Allegations have been made about Jason Derulo’s use of a New Zealand teen’s music for his new song. Here’s everything you need to know about the controversy, the teen, and how TikTok is driving it all.
Who is the teenager?
Jawsh 685 is a 17-year-old from Manurewa. He has some serious music production chops and was recently signed to Columbia Records. He’s also managed by Ashley Page, who’s probably most notable for his work with a certain Joel Little.
I didn’t listen to music between 2010-2015. Who is Jason Derulo?
Jason ‘Jason Derulo’ Desrouleaux is a 30-year-old R&B artist from Florida. He has 11 platinum singles and three Teen Choice Awards. He’s also extremely prolific and weird on TikTok, with videos featuring his pet snake, truly disgusting recipes and bizarrely edited dance sequences. With the help of the platform – and Jawsh 685 – he might be having a Derulaissance.
How Jason Derulo get the track from Jawsh 685?
According to a piece published by Variety, which we understand to be accurate, Derulo and Jawsh 685 were in talks about the use of his song when Derulo “went rogue” and released his song before a deal was signed off.
OK, what’s the song?
It’s called ‘Savage Love’, and if you haven’t heard it, that’s probably because it keep disappearing. It’s not on Spotify, and not on Derulo’s official YouTube channel. Like ‘Swalla’, ‘Trumpets’ and ‘Whatcha Say’ before it, it’s the kind of song you’ll listen to now and then never actively think about again, until you realise it’s somehow September and it’s been stuck in your head for a full four months. Don’t say we didn’t warn you.
Where the confusion (and suspicion) arose is in the bouncy reggae-tinged beat that underpins it – as basically anyone with a TikTok account would’ve instantly recognised it’s built pretty much entirely on Jawsh 685’s surprise smash hit ‘Laxed (Siren Beat)’.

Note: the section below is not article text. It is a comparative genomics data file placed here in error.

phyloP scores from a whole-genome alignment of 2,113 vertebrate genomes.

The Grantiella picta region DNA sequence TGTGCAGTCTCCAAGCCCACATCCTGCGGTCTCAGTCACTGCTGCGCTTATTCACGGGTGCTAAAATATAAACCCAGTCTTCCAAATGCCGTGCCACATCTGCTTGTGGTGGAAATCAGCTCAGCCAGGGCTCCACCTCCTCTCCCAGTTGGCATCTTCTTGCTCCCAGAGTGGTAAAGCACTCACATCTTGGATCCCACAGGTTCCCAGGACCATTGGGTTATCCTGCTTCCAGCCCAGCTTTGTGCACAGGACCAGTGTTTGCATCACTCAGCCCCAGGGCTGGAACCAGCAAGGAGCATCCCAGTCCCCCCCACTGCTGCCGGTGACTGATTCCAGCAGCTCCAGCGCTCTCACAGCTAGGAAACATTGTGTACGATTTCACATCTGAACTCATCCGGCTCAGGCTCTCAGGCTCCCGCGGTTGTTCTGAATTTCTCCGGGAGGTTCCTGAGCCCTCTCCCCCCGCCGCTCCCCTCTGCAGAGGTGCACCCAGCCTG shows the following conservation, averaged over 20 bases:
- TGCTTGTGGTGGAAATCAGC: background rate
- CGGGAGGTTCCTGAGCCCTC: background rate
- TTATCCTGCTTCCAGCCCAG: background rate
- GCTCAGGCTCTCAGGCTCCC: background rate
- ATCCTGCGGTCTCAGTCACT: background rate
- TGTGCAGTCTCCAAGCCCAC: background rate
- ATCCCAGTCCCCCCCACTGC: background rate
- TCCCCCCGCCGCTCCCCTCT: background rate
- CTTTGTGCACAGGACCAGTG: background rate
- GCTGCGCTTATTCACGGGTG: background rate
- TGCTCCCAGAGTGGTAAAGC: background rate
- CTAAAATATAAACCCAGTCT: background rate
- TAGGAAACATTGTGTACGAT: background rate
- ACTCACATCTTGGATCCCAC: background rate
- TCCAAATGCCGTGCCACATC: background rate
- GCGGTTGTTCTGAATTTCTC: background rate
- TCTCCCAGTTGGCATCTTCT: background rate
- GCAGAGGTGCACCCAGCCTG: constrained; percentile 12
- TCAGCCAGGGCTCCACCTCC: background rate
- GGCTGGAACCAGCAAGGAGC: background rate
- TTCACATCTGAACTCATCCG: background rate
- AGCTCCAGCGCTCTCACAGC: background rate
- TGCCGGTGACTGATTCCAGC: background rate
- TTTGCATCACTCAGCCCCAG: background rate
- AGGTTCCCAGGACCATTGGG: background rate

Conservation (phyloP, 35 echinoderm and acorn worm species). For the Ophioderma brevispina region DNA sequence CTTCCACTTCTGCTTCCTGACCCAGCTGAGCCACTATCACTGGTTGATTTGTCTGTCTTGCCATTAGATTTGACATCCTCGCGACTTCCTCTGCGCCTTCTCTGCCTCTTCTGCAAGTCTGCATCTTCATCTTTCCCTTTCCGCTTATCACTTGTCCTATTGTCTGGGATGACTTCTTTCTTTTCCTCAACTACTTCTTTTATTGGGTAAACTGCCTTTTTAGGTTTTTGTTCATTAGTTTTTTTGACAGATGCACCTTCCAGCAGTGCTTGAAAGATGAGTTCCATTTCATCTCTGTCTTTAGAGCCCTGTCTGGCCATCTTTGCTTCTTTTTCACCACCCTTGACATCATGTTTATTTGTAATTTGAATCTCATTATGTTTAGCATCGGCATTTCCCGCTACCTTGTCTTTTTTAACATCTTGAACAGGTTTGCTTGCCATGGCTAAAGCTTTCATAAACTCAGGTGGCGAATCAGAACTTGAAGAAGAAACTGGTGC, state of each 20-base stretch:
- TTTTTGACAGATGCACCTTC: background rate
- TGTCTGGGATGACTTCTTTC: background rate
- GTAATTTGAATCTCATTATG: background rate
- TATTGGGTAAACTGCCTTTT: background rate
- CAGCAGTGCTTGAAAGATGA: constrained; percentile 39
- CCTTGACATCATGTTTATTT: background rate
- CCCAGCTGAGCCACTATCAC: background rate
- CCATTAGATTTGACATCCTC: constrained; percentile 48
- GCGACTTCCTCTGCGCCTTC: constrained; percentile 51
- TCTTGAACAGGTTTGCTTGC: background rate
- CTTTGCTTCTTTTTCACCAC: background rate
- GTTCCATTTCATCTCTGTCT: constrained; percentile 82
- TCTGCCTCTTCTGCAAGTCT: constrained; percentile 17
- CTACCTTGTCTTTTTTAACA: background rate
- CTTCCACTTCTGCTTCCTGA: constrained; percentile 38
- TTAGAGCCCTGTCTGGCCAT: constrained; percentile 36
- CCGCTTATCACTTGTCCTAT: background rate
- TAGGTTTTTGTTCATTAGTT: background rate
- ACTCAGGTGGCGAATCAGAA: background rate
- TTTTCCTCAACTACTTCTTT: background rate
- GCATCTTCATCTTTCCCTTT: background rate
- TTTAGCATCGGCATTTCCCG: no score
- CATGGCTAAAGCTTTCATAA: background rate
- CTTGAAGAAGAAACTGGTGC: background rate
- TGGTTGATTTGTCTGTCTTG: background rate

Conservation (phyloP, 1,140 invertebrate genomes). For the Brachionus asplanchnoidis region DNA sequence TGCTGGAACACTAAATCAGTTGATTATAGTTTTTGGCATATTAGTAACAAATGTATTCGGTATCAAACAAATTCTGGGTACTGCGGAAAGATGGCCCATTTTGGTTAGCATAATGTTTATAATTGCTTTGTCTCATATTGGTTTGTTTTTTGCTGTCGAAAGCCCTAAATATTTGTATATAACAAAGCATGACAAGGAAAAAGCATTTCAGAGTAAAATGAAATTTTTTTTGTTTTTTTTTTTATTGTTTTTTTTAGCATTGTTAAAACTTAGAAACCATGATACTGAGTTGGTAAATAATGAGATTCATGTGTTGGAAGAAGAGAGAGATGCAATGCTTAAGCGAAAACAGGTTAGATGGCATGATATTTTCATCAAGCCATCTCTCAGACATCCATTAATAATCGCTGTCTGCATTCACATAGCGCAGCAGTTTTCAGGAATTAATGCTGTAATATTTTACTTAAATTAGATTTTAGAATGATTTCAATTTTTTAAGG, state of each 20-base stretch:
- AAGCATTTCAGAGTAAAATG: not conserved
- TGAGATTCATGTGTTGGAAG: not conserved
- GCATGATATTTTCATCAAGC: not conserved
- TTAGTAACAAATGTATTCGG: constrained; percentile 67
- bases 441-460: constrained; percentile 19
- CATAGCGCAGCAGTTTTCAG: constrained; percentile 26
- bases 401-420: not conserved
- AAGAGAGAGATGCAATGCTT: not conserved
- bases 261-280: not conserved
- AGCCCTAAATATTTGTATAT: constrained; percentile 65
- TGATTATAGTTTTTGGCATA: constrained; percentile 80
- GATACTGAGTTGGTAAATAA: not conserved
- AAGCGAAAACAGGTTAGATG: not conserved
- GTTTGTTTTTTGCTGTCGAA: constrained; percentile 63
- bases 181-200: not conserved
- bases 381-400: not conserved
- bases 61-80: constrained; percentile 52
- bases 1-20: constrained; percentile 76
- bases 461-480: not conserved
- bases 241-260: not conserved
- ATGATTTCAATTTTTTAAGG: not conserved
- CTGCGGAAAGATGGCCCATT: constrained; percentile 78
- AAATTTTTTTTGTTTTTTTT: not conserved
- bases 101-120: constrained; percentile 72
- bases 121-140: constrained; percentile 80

Siren beat? Explain yourself.
Close your eyes and hit the “play” button. Does this song sound like something you heard once, in the distance, on the wind, kind of warbly, maybe driving past your house at 1am? That’s because siren beats – or siren jams – are songs most often heard via the Doppler effect. They’re most often inspired by reggae and dembow music, and – as the name suggests – are generally designed to be played via siren speakers (usually attached to cars or bikes).
BRB, urgently rewiring my car’s stereo system. Apart from every time I leave the house, though, where else might I have I heard ‘Laxed’?
It has nine million views on YouTube and eight million plays on Spotify, so it could have just come up in your music rotation. However, if you’re among the growing number of devotees to social video platform TikTok, you’ve probably seen the culture dance trend.
The culture dance is a TikTok trend set to Jawsh’s track, wherein users change into their traditional cultural dress as the beat changes. It’s fitting given that Jawsh 685’s own name is a shout-out to his Samoan heritage; 685 is the country’s calling code.
Why does it matter that another Aucklander blew up on TikTok?
TikTok is the new frontier. Benee’s got two international hits with its help, Lil Nas X got a record deal because of it, and influencers like Jack Innanen are forgoing Instagram completely and instead providing sponsored ads in the form of 60-second one-man sketches on TikTok.
In music, nothing is original; but on TikTok, everything is counted. We know ‘Laxed (Siren Beat)’ has been used more than 35 million times on the app, and that Jason Derulo has done the dance, albeit without any cultural context (do not view if you’re of a weak constitution). When he did it, the name of the song and the artist – Jawsh 685 – were clearly visible. Derulo’s not hiding anything.
When Justin Bieber created a YouTube account in 2007, it took a year of Usher and Ne-Yo covers before he got picked up by a label. Jawsh 685 only has one song on TikTok, YouTube and Spotify – and it’s only been there for nine months. He’s already sampled and signed.
This story has been updated from an earlier version to clarify details around the sampling of the song.